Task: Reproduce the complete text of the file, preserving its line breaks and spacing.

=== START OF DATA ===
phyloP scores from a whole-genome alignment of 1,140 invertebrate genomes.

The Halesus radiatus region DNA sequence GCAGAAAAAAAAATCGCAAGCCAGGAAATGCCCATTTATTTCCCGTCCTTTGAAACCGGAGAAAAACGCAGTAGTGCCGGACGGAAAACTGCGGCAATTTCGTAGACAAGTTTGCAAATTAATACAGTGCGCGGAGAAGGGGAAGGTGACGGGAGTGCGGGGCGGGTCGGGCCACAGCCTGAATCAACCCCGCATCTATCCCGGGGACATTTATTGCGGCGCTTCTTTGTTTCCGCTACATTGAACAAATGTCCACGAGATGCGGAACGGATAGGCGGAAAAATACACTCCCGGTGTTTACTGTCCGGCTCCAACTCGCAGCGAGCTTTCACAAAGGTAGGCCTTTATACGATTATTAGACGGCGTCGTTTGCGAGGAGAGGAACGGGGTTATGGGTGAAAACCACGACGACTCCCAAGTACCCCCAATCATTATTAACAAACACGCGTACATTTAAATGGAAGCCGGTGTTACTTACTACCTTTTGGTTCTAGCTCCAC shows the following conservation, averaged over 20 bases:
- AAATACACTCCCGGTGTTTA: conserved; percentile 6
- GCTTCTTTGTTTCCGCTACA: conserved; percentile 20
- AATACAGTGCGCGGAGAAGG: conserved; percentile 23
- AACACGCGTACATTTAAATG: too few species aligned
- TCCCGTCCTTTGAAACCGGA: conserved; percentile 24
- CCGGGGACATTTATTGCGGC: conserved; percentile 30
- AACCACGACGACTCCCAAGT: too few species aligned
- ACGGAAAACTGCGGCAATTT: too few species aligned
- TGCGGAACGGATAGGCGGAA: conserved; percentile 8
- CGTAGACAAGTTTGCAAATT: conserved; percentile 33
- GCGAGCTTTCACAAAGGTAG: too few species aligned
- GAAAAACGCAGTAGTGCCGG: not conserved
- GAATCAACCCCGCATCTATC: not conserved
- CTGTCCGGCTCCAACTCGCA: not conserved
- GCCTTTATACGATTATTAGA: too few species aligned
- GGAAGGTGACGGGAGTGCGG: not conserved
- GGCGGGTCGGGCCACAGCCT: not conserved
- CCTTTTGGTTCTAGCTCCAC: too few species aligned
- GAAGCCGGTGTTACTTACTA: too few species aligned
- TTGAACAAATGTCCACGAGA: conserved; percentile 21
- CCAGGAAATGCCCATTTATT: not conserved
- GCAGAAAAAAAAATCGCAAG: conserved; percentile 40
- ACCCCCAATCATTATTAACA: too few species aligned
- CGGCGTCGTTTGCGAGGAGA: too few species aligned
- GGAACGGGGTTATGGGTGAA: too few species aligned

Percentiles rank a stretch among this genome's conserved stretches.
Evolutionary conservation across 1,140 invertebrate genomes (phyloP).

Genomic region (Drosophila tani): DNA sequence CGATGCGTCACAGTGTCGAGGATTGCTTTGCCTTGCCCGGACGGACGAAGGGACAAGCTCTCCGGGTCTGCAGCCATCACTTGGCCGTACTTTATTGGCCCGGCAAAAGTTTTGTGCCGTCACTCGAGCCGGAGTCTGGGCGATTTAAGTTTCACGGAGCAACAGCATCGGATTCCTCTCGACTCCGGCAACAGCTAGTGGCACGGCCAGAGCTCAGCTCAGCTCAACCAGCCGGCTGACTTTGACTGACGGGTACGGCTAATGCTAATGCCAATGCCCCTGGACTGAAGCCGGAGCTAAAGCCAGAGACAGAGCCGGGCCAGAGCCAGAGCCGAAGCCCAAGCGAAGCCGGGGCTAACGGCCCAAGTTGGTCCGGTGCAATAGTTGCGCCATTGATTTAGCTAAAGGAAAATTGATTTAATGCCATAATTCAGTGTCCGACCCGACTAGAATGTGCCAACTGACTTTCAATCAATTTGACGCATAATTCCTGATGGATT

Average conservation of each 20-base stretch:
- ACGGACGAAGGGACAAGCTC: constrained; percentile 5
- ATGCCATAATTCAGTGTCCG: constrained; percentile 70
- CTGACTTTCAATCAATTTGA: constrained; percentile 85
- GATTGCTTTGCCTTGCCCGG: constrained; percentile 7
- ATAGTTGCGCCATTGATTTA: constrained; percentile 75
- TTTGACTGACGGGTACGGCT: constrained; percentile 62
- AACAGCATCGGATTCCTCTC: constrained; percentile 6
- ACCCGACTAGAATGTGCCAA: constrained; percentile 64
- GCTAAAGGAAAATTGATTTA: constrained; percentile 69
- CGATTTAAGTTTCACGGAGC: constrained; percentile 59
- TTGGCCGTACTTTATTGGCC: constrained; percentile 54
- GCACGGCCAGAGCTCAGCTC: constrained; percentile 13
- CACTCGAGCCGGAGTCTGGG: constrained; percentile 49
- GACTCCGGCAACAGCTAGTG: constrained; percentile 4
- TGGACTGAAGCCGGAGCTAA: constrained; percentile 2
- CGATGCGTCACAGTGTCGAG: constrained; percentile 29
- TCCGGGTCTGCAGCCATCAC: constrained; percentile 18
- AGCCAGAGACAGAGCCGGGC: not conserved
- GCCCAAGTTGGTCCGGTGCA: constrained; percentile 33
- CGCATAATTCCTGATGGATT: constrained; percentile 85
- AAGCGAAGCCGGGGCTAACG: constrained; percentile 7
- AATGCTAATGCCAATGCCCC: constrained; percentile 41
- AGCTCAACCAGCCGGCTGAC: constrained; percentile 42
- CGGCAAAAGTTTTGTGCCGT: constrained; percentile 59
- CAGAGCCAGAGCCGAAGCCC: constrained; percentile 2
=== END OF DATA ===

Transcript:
phyloP scores from a whole-genome alignment of 1,140 invertebrate genomes.

The Halesus radiatus region DNA sequence GCAGAAAAAAAAATCGCAAGCCAGGAAATGCCCATTTATTTCCCGTCCTTTGAAACCGGAGAAAAACGCAGTAGTGCCGGACGGAAAACTGCGGCAATTTCGTAGACAAGTTTGCAAATTAATACAGTGCGCGGAGAAGGGGAAGGTGACGGGAGTGCGGGGCGGGTCGGGCCACAGCCTGAATCAACCCCGCATCTATCCCGGGGACATTTATTGCGGCGCTTCTTTGTTTCCGCTACATTGAACAAATGTCCACGAGATGCGGAACGGATAGGCGGAAAAATACACTCCCGGTGTTTACTGTCCGGCTCCAACTCGCAGCGAGCTTTCACAAAGGTAGGCCTTTATACGATTATTAGACGGCGTCGTTTGCGAGGAGAGGAACGGGGTTATGGGTGAAAACCACGACGACTCCCAAGTACCCCCAATCATTATTAACAAACACGCGTACATTTAAATGGAAGCCGGTGTTACTTACTACCTTTTGGTTCTAGCTCCAC shows the following conservation, averaged over 20 bases:
- AAATACACTCCCGGTGTTTA: conserved; percentile 6
- GCTTCTTTGTTTCCGCTACA: conserved; percentile 20
- AATACAGTGCGCGGAGAAGG: conserved; percentile 23
- AACACGCGTACATTTAAATG: too few species aligned
- TCCCGTCCTTTGAAACCGGA: conserved; percentile 24
- CCGGGGACATTTATTGCGGC: conserved; percentile 30
- AACCACGACGACTCCCAAGT: too few species aligned
- ACGGAAAACTGCGGCAATTT: too few species aligned
- TGCGGAACGGATAGGCGGAA: conserved; percentile 8
- CGTAGACAAGTTTGCAAATT: conserved; percentile 33
- GCGAGCTTTCACAAAGGTAG: too few species aligned
- GAAAAACGCAGTAGTGCCGG: not conserved
- GAATCAACCCCGCATCTATC: not conserved
- CTGTCCGGCTCCAACTCGCA: not conserved
- GCCTTTATACGATTATTAGA: too few species aligned
- GGAAGGTGACGGGAGTGCGG: not conserved
- GGCGGGTCGGGCCACAGCCT: not conserved
- CCTTTTGGTTCTAGCTCCAC: too few species aligned
- GAAGCCGGTGTTACTTACTA: too few species aligned
- TTGAACAAATGTCCACGAGA: conserved; percentile 21
- CCAGGAAATGCCCATTTATT: not conserved
- GCAGAAAAAAAAATCGCAAG: conserved; percentile 40
- ACCCCCAATCATTATTAACA: too few species aligned
- CGGCGTCGTTTGCGAGGAGA: too few species aligned
- GGAACGGGGTTATGGGTGAA: too few species aligned

Percentiles rank a stretch among this genome's conserved stretches.
Evolutionary conservation across 1,140 invertebrate genomes (phyloP).

Genomic region (Drosophila tani): DNA sequence CGATGCGTCACAGTGTCGAGGATTGCTTTGCCTTGCCCGGACGGACGAAGGGACAAGCTCTCCGGGTCTGCAGCCATCACTTGGCCGTACTTTATTGGCCCGGCAAAAGTTTTGTGCCGTCACTCGAGCCGGAGTCTGGGCGATTTAAGTTTCACGGAGCAACAGCATCGGATTCCTCTCGACTCCGGCAACAGCTAGTGGCACGGCCAGAGCTCAGCTCAGCTCAACCAGCCGGCTGACTTTGACTGACGGGTACGGCTAATGCTAATGCCAATGCCCCTGGACTGAAGCCGGAGCTAAAGCCAGAGACAGAGCCGGGCCAGAGCCAGAGCCGAAGCCCAAGCGAAGCCGGGGCTAACGGCCCAAGTTGGTCCGGTGCAATAGTTGCGCCATTGATTTAGCTAAAGGAAAATTGATTTAATGCCATAATTCAGTGTCCGACCCGACTAGAATGTGCCAACTGACTTTCAATCAATTTGACGCATAATTCCTGATGGATT

Average conservation of each 20-base stretch:
- ACGGACGAAGGGACAAGCTC: constrained; percentile 5
- ATGCCATAATTCAGTGTCCG: constrained; percentile 70
- CTGACTTTCAATCAATTTGA: constrained; percentile 85
- GATTGCTTTGCCTTGCCCGG: constrained; percentile 7
- ATAGTTGCGCCATTGATTTA: constrained; percentile 75
- TTTGACTGACGGGTACGGCT: constrained; percentile 62
- AACAGCATCGGATTCCTCTC: constrained; percentile 6
- ACCCGACTAGAATGTGCCAA: constrained; percentile 64
- GCTAAAGGAAAATTGATTTA: constrained; percentile 69
- CGATTTAAGTTTCACGGAGC: constrained; percentile 59
- TTGGCCGTACTTTATTGGCC: constrained; percentile 54
- GCACGGCCAGAGCTCAGCTC: constrained; percentile 13
- CACTCGAGCCGGAGTCTGGG: constrained; percentile 49
- GACTCCGGCAACAGCTAGTG: constrained; percentile 4
- TGGACTGAAGCCGGAGCTAA: constrained; percentile 2
- CGATGCGTCACAGTGTCGAG: constrained; percentile 29
- TCCGGGTCTGCAGCCATCAC: constrained; percentile 18
- AGCCAGAGACAGAGCCGGGC: not conserved
- GCCCAAGTTGGTCCGGTGCA: constrained; percentile 33
- CGCATAATTCCTGATGGATT: constrained; percentile 85
- AAGCGAAGCCGGGGCTAACG: constrained; percentile 7
- AATGCTAATGCCAATGCCCC: constrained; percentile 41
- AGCTCAACCAGCCGGCTGAC: constrained; percentile 42
- CGGCAAAAGTTTTGTGCCGT: constrained; percentile 59
- CAGAGCCAGAGCCGAAGCCC: constrained; percentile 2